There may be a new combatant in the fight against malaria. Scientists from Johns Hopkins University Bloomberg School of Public Health and Malaria Research Institute have discovered a symbiotic bacteria living in the midgut of some mosquitos that inhibits the growth of the malaria parasite. In tests, the Enterobacter bacterium strain known as Esp. Z was shown to have the ability to kill 99% of the malaria causing parasites.
The world health implications of this discovery are huge. Malaria kills nearly 800,000 people a year. In 2008, there were 247 million cases of malaria and nearly one million deaths – mostly among children living in Africa. In Africa a child dies every 45 seconds of Malaria where the disease accounts for 20% of all childhood deaths.
The human malaria parasite Plasmodium falciparum enters the mosquito when it feeds off an infected human. In the mosquito’s midgut the parasite encounters many obstacles to its development including human blood-derived factors, the mosquitos’ own innate immune responses, and resident microbiota. Although most of the parasites are killed in the mosquito it only takes the survival of a small number to continue the cycle of transmission back to humans.
Dr. George Dimopoulos and his colleagues conducted their research using bacteria isolated from Anopheles arabiensis populations of wild mosquitoes collected in southern Zambia. They discovered that the way that the Plasmodium parasite is destroyed by the Esp. Z bacteria is a rather roundabout mechanism that may lead to longstanding and effective preventative measures against the disease. The Esp. Z bacteria does not directly attack the malaria parasite. Because of this it does not produce an immune response from the parasite and therefore is left alone to continue its deadly (to the parasite) and beneficial (to humans) work. The researchers found the secret to its effectiveness in a byproduct produced by the microbe during its replication. Reactive oxygen species (known as free radicals) produced by the Esp. Z bacteria were discovered to inhibit the development of the Plasmodium parasite. Dependant on the concentration of the Esp. Z present, up to 99% of the parasites failed to mature in the mosquito’s midgut. To verify that these free radicals were indeed the cause of the death of the parasites, antioxidants were supplemented with the bacteria in cultures. In cultures where vitamin C was added the parasites continued normal development even in the presence of reactive oxygen species producing Esp. Z.. And again in cultures where another potent antioxidant, reduced glutathione, was added with the Esp. Z, development occured on a normal basis. In cultures where Esp. Z was absent the addition of vitamin C had no affect on the parasite numbers, indicating that the the free radicals were causing the death of the parasite.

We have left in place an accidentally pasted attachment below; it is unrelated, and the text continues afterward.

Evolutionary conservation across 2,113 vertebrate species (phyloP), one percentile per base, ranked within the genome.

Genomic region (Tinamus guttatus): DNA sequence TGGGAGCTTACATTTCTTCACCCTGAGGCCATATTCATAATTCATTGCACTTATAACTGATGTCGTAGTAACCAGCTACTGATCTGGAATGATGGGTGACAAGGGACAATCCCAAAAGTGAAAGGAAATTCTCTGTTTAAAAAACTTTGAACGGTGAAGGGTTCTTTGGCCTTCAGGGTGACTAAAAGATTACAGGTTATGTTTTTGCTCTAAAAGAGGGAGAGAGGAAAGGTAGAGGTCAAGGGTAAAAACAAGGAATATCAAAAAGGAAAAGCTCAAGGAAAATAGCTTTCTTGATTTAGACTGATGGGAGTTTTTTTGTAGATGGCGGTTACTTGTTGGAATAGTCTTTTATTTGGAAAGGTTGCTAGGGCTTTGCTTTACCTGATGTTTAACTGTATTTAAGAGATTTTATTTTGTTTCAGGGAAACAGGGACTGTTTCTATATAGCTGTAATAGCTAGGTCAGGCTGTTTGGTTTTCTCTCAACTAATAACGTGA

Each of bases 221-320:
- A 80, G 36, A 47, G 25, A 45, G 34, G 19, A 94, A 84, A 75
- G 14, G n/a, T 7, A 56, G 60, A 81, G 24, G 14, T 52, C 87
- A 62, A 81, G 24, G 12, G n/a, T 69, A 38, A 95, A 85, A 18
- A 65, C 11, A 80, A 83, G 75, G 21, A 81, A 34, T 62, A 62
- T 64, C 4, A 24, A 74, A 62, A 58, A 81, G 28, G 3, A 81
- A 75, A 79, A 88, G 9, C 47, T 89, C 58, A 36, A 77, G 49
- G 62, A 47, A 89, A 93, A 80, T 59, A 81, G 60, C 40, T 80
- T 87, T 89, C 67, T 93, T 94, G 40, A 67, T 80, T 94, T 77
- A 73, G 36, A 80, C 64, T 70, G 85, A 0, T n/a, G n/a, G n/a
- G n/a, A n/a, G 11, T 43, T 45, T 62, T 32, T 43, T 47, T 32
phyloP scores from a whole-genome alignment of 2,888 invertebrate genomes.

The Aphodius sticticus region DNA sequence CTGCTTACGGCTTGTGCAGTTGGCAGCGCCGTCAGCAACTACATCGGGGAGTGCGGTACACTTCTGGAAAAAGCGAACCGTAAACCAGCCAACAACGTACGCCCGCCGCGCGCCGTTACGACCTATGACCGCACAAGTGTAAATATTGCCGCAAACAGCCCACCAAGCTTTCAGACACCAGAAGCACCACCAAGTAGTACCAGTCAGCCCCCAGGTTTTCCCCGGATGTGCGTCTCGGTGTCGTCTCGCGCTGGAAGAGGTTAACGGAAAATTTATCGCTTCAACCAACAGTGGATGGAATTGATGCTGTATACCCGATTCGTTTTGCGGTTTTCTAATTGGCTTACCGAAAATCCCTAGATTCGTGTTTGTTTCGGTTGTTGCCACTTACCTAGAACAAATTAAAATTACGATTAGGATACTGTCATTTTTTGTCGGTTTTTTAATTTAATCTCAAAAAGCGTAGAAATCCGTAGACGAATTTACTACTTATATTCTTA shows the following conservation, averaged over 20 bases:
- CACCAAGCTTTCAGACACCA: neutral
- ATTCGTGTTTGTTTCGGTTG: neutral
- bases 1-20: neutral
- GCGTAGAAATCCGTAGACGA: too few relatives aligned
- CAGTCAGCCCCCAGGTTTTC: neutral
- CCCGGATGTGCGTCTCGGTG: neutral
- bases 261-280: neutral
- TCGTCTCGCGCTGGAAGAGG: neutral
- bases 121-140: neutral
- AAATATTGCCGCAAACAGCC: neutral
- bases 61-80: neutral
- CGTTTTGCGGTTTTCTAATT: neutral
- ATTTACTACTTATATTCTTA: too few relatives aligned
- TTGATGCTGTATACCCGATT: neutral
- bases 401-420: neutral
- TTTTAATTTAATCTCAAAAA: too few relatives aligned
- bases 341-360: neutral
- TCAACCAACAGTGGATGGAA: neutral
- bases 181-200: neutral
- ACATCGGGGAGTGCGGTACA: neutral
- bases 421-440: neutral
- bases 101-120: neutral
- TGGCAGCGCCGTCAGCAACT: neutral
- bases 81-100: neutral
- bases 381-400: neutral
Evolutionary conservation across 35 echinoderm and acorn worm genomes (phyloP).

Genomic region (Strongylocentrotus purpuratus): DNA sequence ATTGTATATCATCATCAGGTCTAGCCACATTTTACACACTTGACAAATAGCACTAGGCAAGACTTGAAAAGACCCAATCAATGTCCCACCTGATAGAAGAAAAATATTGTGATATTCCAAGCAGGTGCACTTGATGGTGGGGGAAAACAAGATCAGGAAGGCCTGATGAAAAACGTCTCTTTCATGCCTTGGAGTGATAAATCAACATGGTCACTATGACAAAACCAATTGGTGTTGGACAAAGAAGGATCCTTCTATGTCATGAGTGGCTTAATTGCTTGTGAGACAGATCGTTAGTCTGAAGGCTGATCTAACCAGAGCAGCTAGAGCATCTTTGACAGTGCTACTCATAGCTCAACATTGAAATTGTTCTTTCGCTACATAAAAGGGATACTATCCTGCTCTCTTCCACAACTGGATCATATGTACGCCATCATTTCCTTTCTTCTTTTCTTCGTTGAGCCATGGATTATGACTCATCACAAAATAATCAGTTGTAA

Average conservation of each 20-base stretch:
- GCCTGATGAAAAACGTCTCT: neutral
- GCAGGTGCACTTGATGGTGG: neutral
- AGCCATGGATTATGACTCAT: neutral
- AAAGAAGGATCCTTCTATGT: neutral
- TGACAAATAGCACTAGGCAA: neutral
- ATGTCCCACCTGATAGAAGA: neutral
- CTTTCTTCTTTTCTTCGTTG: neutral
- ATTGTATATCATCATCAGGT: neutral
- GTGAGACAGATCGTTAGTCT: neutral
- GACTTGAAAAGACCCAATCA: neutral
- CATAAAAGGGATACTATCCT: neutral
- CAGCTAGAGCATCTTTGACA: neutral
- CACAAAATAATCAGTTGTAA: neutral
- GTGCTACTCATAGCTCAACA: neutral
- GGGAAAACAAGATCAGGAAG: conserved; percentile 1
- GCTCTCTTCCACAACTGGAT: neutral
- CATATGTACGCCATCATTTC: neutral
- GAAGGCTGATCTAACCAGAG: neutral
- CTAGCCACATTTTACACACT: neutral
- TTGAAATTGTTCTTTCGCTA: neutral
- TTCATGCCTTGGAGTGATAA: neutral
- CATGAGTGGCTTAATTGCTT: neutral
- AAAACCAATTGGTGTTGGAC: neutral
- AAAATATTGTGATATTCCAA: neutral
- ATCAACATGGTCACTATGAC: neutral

Although this study was conducted with Esp. Z isolated from a single collection of mosquitoes in Zambia made during one rainy season, 25% of the insects collected harbored the strain. The results may have long reaching effects. The question begs, “Might it be possible to increase the populations of Esp_Z or other naturally inhibitory bacteria by manipulating the makeup of the midgut microbial flora in wild mosquitoes as a way to control malaria worldwide by stopping the disease before it starts?”